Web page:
There is never uncertainty when Shelly-Ann Fraser-Pryce rockets from the blocks in a 100-metre dash. Usain Bolt and Yohan Blake may get off a bit behind the competition, but they accelerate with such command that the prize is usually theirs.
The same, unfortunately, cannot be said for how the Jamaican Government manages the country's affairs, exemplified this week by the confusion over energy policy.
Energy Minister Phillip Paulwell had long since declared his Government's intention to break the monopoly in transmission and distribution (T&D) of electricity. That seemed to be settled policy. On Tuesday, Mr Paulwell was contradicted by Dr Carlton Davis, a senior adviser to Prime Minister Portia Simpson Miller. He favours a "regulated monopoly" and suggests that Mr Paulwell's pronouncements were, for the Government, not conclusive.
Then, Prime Minister Portia Simpson Miller tiptoed between the raindrops. The upshot continued, if not deepened, uncertainty.
The policy tug of war might have been considered just another bit of Jamaican political theatre, but the fact is that the issue at hand is of great importance and urgency. There is clear consensus that, bad economic management apart, the high cost of electricity is the greatest constraint to the competitiveness of Jamaican firms and to growth in output.
Jamaicans pay upwards of US$0.40 per kilowatt-hour (kWh) of electricity, higher than the rate in most of its regional economic competitors. Policymakers have talked much, over many years, about strategies to reduce the cost of energy. They have achieved little.
Recently, though, we appeared to have been getting somewhere, with a plan to shift from expensive oil to cheaper fuels to generate power. The idea is to start with natural gas, although coal remains in the mix.
Several months ago, the Jamaica Public Service Company (JPS), the light and power provider, and its owners won a bid to establish a 360-megawatt power plant that is to be fired by natural gas. The Government is also about to rule on bids for a liquefied natural gas storage and regasification facility.
The projection is that using cheaper natural gas to fire this power plant, combined with its greater efficiency, will lead to a reduction in the cost of electricity of between 30 per cent and 40 per cent.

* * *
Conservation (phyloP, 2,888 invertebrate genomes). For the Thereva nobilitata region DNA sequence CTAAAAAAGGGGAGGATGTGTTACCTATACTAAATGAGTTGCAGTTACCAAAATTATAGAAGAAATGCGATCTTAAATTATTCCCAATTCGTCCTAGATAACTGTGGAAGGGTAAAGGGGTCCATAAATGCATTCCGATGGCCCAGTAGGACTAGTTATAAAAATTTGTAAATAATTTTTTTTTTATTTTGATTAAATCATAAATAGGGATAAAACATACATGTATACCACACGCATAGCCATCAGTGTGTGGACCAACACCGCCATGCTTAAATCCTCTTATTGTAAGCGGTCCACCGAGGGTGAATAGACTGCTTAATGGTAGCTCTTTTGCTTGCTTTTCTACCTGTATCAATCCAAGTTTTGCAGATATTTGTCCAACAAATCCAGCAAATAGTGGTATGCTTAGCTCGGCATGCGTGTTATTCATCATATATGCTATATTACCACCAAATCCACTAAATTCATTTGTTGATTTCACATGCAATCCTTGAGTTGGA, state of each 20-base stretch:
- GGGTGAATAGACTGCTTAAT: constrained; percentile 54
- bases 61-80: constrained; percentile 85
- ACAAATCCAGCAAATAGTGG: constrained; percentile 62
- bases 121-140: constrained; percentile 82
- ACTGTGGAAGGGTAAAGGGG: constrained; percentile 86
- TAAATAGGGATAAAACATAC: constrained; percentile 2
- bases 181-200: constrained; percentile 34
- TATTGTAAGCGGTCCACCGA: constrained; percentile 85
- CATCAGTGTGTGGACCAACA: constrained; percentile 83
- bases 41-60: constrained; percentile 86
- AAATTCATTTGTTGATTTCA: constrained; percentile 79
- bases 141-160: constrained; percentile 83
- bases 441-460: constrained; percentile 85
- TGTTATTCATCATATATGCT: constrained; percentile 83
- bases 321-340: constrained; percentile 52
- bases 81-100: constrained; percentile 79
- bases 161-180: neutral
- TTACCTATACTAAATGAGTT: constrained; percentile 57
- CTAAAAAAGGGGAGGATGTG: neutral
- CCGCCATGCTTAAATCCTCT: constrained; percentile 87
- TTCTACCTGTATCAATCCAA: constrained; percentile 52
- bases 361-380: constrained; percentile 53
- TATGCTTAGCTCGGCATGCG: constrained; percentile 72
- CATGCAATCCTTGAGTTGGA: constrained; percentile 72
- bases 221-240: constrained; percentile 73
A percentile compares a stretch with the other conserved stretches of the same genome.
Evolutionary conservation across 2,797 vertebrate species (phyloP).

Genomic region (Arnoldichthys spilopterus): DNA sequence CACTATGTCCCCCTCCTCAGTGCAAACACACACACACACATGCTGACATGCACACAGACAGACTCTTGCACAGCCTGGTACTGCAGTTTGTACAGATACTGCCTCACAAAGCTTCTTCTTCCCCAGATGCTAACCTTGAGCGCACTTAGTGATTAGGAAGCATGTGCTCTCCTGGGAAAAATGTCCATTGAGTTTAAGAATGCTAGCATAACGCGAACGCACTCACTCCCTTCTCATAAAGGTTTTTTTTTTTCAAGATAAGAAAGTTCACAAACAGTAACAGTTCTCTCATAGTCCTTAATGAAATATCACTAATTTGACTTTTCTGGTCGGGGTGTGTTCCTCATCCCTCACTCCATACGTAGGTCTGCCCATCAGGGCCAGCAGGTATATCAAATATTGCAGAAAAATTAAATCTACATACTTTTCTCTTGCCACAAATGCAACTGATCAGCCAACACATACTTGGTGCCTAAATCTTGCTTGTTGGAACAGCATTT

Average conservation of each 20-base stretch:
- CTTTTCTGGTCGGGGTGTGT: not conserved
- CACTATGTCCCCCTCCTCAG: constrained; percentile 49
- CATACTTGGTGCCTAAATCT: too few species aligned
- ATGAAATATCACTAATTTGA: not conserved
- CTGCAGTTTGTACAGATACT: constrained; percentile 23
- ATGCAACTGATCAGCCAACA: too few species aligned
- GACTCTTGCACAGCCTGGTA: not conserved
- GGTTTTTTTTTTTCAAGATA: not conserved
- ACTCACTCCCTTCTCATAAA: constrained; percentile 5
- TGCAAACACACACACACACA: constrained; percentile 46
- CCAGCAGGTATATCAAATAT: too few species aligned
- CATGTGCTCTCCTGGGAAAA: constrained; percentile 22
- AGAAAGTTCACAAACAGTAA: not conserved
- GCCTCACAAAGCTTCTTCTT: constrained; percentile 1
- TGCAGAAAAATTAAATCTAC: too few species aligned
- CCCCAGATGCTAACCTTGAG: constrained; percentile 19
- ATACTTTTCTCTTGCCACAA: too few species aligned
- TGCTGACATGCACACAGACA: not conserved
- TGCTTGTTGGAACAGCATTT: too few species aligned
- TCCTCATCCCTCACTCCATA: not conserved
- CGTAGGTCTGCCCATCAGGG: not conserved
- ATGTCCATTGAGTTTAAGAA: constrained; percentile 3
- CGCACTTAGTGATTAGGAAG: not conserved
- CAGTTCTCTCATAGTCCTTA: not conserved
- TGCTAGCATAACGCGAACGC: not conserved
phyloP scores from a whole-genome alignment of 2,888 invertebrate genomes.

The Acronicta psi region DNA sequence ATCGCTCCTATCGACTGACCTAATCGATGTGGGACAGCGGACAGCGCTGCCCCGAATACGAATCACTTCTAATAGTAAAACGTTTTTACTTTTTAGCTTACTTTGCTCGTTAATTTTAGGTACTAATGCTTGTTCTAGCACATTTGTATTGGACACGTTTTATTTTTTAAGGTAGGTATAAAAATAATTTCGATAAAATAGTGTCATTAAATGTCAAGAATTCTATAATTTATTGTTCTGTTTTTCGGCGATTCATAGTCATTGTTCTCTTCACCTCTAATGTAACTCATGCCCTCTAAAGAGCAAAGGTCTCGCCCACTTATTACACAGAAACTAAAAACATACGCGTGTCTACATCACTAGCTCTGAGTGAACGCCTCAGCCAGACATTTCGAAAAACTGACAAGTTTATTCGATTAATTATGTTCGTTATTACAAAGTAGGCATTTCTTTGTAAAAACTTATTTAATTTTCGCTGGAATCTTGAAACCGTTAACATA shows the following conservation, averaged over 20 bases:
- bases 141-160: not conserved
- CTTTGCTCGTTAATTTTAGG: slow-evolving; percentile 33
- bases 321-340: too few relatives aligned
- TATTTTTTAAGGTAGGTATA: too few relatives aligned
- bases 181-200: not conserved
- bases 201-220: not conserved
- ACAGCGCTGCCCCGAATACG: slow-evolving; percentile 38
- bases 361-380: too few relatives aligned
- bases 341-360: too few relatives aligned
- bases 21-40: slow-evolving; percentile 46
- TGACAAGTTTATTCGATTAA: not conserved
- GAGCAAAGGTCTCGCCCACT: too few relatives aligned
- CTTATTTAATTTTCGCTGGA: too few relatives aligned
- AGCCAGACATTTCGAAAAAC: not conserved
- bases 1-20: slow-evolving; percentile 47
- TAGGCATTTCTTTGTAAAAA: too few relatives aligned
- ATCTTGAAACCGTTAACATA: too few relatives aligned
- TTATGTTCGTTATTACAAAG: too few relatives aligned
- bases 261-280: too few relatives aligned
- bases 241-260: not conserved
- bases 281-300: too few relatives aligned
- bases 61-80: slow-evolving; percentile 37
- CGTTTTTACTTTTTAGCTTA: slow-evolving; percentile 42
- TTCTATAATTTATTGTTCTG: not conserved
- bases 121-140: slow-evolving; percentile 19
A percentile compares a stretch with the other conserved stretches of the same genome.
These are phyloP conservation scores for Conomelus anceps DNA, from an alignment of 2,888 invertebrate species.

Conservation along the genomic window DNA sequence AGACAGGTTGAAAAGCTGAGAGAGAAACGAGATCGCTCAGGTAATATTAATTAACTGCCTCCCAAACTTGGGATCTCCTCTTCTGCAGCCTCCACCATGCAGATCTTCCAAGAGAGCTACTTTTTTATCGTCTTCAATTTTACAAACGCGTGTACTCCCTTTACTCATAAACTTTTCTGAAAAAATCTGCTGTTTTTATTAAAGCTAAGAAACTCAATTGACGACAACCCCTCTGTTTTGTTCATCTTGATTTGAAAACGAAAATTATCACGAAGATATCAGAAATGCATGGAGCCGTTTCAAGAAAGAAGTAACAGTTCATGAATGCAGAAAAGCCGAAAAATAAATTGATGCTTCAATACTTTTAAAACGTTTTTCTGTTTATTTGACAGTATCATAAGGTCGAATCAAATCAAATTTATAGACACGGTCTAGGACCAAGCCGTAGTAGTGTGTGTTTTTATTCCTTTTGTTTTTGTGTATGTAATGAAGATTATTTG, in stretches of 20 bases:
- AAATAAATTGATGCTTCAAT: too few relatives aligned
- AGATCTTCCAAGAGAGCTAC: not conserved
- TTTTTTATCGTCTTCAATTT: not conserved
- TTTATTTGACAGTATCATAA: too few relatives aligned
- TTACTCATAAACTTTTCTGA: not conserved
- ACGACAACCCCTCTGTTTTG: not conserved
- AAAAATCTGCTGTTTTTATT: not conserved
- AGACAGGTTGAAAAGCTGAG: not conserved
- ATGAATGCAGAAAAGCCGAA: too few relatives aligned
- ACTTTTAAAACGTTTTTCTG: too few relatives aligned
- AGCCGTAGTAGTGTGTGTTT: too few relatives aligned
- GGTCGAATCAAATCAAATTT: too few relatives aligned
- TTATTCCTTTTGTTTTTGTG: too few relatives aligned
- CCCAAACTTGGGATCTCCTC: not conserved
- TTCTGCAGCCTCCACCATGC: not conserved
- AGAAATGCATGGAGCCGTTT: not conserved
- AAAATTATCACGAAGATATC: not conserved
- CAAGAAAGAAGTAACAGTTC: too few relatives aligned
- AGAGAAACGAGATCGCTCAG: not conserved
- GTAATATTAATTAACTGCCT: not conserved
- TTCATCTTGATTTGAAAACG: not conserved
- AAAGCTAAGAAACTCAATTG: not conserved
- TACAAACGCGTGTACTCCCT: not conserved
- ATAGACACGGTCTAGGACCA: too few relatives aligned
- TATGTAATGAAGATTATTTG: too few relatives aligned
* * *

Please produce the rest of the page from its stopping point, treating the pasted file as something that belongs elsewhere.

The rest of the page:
Paulwell'S AMBITIOuS TARGETS
At the same time, Mr Paulwell has been loudly promoting the break-up of the JPS's monopoly on the grid, arguing that this could deliver the 60 per cent drop in the price of power that he has set as his benchmark.
The minister's critics, however, argue that the energy minister's focus on the power company's T&D monopoly has introduced uncertainty into its operations - exacerbated by a recent court ruling against the exclusivity of the JPS's operating licence - especially with the company being in the market for capital to finance the gas-fired plant.
The attention, critics feel, should be on fuel choice. Dr Davis agrees. He believes that Jamaica's electricity market, with peak demand for under 700 megawatts, is too small for a competitive free-for-all.
The statement from the prime minister's office acknowledges the market uncertainty engendered by the liberalisation debate and the need for continuity "in the short run". But it makes no policy commitment.
We wonder what would have been the result of Jamaica's record run in the men's 4x100m relay at the Olympics if there was such uncertainty in the team.
The opinions on this page, except for the above, do not necessarily reflect the views of The Gleaner. To respond to a Gleaner editorial, email us: email@example.com or fax: 922-6223. Responses should be no longer than 400 words. Not all responses will be published.